Taking Stock

2014 is just about in the books. At the beginning of the year I, uncharacteristically, made New Year resolutions – something I find unseemly for whatever odd reason.

I decided last January that I would do the following:

1. Shed some pounds and live healthier (hmmm, not like that’s very original)
2. Read more – specifically, 12 books over the year
3. Blog more, at least once a month

In the spirit of making a resolution, I think it requires going back and evaluating how well you did. Otherwise, what’s the point – right?
So I did OK, maybe better than OK. As of yesterday, I’m down 35 pounds from the beginning of last year. More importantly, I’m in far better shape! I regularly run double digit miles, completed a half marathon, and (as my wife likes to say) am on the cusp of having 6 pack abs (5 ½ or so…)

Blogging, I wrote 18 articles (not including this one) over the year. I admit, my passion for blogging has diminished over the years. Of course, I still have my opinions and I still enjoy articulating them, but the number of people that take time out of their busy days to read my rants has significantly decreased. Most times, I write for the sake of writing – a way to organize, or hone, my thoughts on a particular subject. It serves a purpose, but in terms of influencing an opinion it fails miserably.

Reading. I’ve long been an avid reader; however, I’ve noticed over the last several years that I read less and less. The Atlantic Monthly ran an article on this idea back in 2008 under the title Is Google Making Us Stupid? Essentially, the internet has “rewired” our brains to finding fast answers to questions – limiting our ability to concentrate on one thing over an extended period of time – like reading a book…

And what the Net seems to be doing is chipping away my capacity for concentration and contemplation. My mind now expects to take in information the way the Net distributes it: in a swiftly moving stream of particles. Once I was a scuba diver in the sea of words. Now I zip along the surface like a guy on a Jet Ski.

I’m not the only one. When I mention my troubles with reading to friends and acquaintances—literary types, most of them—many say they’re having similar experiences. The more they use the Web, the more they have to fight to stay focused on long pieces of writing. Some of the bloggers I follow have also begun mentioning the phenomenon. Scott Karp, who writes a blog about online media, recently confessed that he has stopped reading books altogether. “I was a lit major in college, and used to be [a] voracious book reader,” he wrote. “What happened?” He speculates on the answer: “What if I do all my reading on the web not so much because the way I read has changed, i.e. I’m just seeking convenience, but because the way I THINK has changed?”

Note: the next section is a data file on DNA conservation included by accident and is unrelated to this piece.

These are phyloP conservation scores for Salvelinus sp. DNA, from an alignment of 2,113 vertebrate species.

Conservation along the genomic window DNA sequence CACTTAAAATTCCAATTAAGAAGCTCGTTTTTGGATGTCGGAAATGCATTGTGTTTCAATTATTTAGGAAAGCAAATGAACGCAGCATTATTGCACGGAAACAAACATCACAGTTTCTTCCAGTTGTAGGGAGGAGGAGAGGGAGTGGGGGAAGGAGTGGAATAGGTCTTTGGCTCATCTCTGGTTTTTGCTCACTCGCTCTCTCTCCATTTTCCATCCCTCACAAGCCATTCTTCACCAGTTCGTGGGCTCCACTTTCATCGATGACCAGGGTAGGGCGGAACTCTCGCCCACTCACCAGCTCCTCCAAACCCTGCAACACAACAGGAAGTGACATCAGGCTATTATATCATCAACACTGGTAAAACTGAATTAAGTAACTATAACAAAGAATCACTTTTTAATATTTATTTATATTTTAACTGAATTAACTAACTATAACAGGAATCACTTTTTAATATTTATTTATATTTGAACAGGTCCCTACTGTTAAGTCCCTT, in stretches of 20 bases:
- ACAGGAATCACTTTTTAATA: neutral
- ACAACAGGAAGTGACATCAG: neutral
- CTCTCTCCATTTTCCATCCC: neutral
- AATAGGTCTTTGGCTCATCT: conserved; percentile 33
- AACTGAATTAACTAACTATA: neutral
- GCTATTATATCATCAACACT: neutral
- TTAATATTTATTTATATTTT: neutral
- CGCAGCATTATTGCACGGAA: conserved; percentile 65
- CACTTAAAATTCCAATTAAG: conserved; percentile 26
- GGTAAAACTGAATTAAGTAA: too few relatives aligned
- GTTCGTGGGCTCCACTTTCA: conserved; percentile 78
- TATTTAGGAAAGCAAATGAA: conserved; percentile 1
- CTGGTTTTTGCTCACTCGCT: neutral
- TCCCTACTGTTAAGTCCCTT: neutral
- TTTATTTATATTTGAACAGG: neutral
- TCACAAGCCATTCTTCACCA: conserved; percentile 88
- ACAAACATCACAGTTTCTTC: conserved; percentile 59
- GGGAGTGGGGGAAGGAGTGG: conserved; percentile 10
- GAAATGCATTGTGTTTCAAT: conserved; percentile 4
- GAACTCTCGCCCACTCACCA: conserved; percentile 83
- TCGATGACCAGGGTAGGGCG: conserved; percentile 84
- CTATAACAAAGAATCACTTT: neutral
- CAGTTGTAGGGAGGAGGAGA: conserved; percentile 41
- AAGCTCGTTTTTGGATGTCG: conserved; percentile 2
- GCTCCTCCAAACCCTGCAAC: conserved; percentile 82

As much as I love(d) to read, I’ve always been a slow, verbatim, reader. I don’t breeze through books. In fact, some simply become a labor of love to finish. When I find a book(s) that capture me completely, I’m transported. Such was the case with A Song of Ice and Fire. I never really connected with Steven King’s Misery until reading George R.R. Martin – I regretfully acknowledge that if the opportunity ever arises – I will hobble that man straight up and force him to finish that damn series!

As is always the case, when I finish a book that I’ve been engrossed in, I’m always left feeling empty – directionless. I cannot simply pick up another book and plow forward. I need time to absorb what I’ve just put in to my brain and sort out the emotions generated.

Such is where I’m at now, having just plowed through the final two books of the Millennium Trilogy (aka, The Girl Who Played With Fire and The Girl Who Kicked The Hornet’s Nest). I read The Girl With The Dragon Tattoo over a year ago. I enjoyed it very much, but did not feel compelled to immediately jump in to the second book at the time. Despite being a slow reader, I was able to knock out the last two books in less than two weeks.

This is a long segue to admitting my failure in my reading resolution – I fell short by about half! I read Steven King’s Doctor Sleep at the beginning of the year – a great sequel to The Shining I might add! Over the summer I finished World War Z after numerous attempts to finish it previously. I also found time over the summer to read Doris Kearns Goodwin’s No Ordinary Time. Then I reverted back to being too busy to read over the Fall. I was only able to read 5 of the 12 I had set out to finish.

All in all, I did pretty well with my resolutions. As I find myself approaching 50, the notion of taking stock of the previous year is more important than the actual resolutions themselves. This is not for nostalgic purposes, at least I don’t think so – more about an introspective accounting. Time to take stock of the year passed and plan for the year ahead.

So, with this in mind – I need to make some 2015 resolutions.

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